“It was in the Fall of 2007, during Homecoming weekend, when I made a personal vow to a room filled with Alumni – a pledge to devote all my energy into creating unity at Stony Brook; to build a sense of community – to bridge the past with the present so we can build a better tomorrow,” said Stein. “I stated that I know my job will be done when I asked the question, ‘What’s a Seawolf,” that every student responds, “I am a Seawolf’.
“We are Seawolves forever and we leave behind a kinder and a more vibrant community,” Stein continued. “Harriet Tubman once said, ‘Every dream begins with a dreamer.’ Thank you for making my dreams come true.”
Stony Brook conferred two honorary degrees this year, to David Walt (Doctor of Science), the Robinson Professor of Chemistry and Biomedical Engineering at Tufts University, leader in the application of micro-and nano technologies and SBU alumnus; and, Dorothy Lichtenstein (Doctor of Humane Letters), President of the Roy Lichtenstein Foundation, a Trustee on the Stony Brook Foundation Board, and a Trustee of the Parrish Art Museum.
Provost Dennis N. Assanis announced the winner of the Ward Melville Valedictorian Award, the University’s most distinguished undergraduate honor named for the first chairperson of the Council of Stony Brook University. The Ward Melville Valedictorian Award goes to the graduating senior or seniors who have attained the most outstanding academic record during four years at Stony Brook. The students who received the award were four graduating seniors:
Syed Alam, a Political Science Major from Queens, NY; Christopher Drake, an Anthropology Major with a Political Science Minor from Deer Park, NY; Peter Giattini, a Chemistry and Mathematics Major from New Hyde Park, NY; and, Ariana Levin a Biology Major with a Mathematics Minor from Storrs, CT.
Provost Assanis also announced the winners for the H. Lee Dennison Valedictorian Award, named in honor of Suffolk County’s first chief executive and presented to the graduating senior or seniors who entered Stony Brook as a transfer student, completed at least 60 credits of letter-grade work at Stony Brook and attained the most outstanding academic record in that work. The students who received the award were three graduating seniors: Maureen E. Case, a Multidisciplinary Studies (Psychology, Philosophy and History) of East Setauket, NY; Michael Cronin, a History Major, Political Science Minor of Suffern, NY and Donggil Kim, an Applied Mathematics and Statistics and Business Management Double Major from South Korea.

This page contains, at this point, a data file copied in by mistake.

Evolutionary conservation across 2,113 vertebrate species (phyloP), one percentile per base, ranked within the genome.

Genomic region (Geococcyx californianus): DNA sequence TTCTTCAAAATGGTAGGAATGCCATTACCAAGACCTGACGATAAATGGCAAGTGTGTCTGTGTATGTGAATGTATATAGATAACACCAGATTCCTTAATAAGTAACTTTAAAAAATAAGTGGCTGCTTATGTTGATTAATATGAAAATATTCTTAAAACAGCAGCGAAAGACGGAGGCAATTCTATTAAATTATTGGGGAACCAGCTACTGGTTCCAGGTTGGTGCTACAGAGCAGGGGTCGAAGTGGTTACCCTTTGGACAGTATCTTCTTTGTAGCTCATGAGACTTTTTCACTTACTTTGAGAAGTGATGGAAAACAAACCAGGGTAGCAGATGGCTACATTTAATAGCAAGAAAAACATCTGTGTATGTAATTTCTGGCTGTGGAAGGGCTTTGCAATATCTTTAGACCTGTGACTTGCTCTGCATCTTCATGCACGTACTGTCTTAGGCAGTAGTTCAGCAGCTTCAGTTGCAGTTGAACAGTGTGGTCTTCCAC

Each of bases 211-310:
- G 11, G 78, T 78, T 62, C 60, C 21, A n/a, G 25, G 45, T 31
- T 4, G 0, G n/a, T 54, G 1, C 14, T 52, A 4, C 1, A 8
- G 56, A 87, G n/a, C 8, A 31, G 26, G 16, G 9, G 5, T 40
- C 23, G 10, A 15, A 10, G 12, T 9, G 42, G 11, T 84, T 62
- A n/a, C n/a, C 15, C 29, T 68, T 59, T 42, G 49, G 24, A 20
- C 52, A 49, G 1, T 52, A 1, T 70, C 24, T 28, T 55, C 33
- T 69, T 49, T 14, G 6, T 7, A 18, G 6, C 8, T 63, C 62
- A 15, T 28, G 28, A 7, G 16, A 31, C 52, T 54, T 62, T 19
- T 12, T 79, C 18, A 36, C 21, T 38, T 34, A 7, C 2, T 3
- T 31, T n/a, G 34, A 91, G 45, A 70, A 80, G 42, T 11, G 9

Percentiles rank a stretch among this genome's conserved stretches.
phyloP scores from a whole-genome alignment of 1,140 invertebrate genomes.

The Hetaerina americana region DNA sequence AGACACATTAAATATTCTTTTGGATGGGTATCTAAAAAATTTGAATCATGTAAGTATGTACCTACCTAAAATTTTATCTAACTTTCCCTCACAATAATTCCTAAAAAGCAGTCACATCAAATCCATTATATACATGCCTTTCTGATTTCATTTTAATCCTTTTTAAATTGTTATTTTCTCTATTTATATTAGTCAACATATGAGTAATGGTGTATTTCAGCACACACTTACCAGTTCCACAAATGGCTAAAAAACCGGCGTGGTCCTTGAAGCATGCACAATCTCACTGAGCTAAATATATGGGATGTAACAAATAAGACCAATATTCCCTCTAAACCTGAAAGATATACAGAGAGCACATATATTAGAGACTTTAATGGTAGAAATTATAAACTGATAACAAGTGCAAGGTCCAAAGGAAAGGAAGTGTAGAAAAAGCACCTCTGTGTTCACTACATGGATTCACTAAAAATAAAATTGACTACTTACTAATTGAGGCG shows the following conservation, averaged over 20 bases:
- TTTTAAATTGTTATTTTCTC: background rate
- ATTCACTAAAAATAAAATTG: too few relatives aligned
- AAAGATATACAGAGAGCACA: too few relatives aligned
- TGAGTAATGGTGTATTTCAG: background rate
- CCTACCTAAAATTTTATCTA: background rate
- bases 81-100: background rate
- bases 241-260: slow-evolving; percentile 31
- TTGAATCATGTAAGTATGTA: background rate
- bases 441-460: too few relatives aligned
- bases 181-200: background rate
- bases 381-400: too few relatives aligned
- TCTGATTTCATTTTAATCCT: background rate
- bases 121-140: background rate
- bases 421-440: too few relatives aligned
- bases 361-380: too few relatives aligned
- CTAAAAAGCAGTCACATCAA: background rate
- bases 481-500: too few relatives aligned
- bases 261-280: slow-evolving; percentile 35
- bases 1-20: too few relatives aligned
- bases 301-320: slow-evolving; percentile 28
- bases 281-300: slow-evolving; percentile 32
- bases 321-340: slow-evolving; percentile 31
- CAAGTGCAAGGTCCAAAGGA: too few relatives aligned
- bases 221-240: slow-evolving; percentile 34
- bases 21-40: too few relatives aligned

The student speaker, Ali Syed, graduated with a double major in Biology and Sociology. Syed, a commuter student selected by a committee of staff and faculty from a pool of submitted speeches provided through the annual senior speaker competition, shared his thoughts about his four years as a Seawolf.
“We are the Seawolves,” said Syed. “It’s the students. The names. The stories. The faces. The experiences. Blending
all this to enrich this University. Some of you will create companies, perform life-saving surgeries and become award-winning journalists. But just remember, we are the Seawolves who forged our own paths, rather than walking on the open ones. Let’s not stop that tradition.”
Finally, on behalf of the Class of 2014, Deborah Akinbowale (Health Sciences) presented President Stanley with the Senior Class Gift of $20,232 designated to support Stony Brook Children’s Hospital. It became the largest class gift in Stony Brook’s history when the original amount of $10,116 raised by the class of 2014 was matched by an anonymous donor.
GRADUATION 2014 FAST FACTS*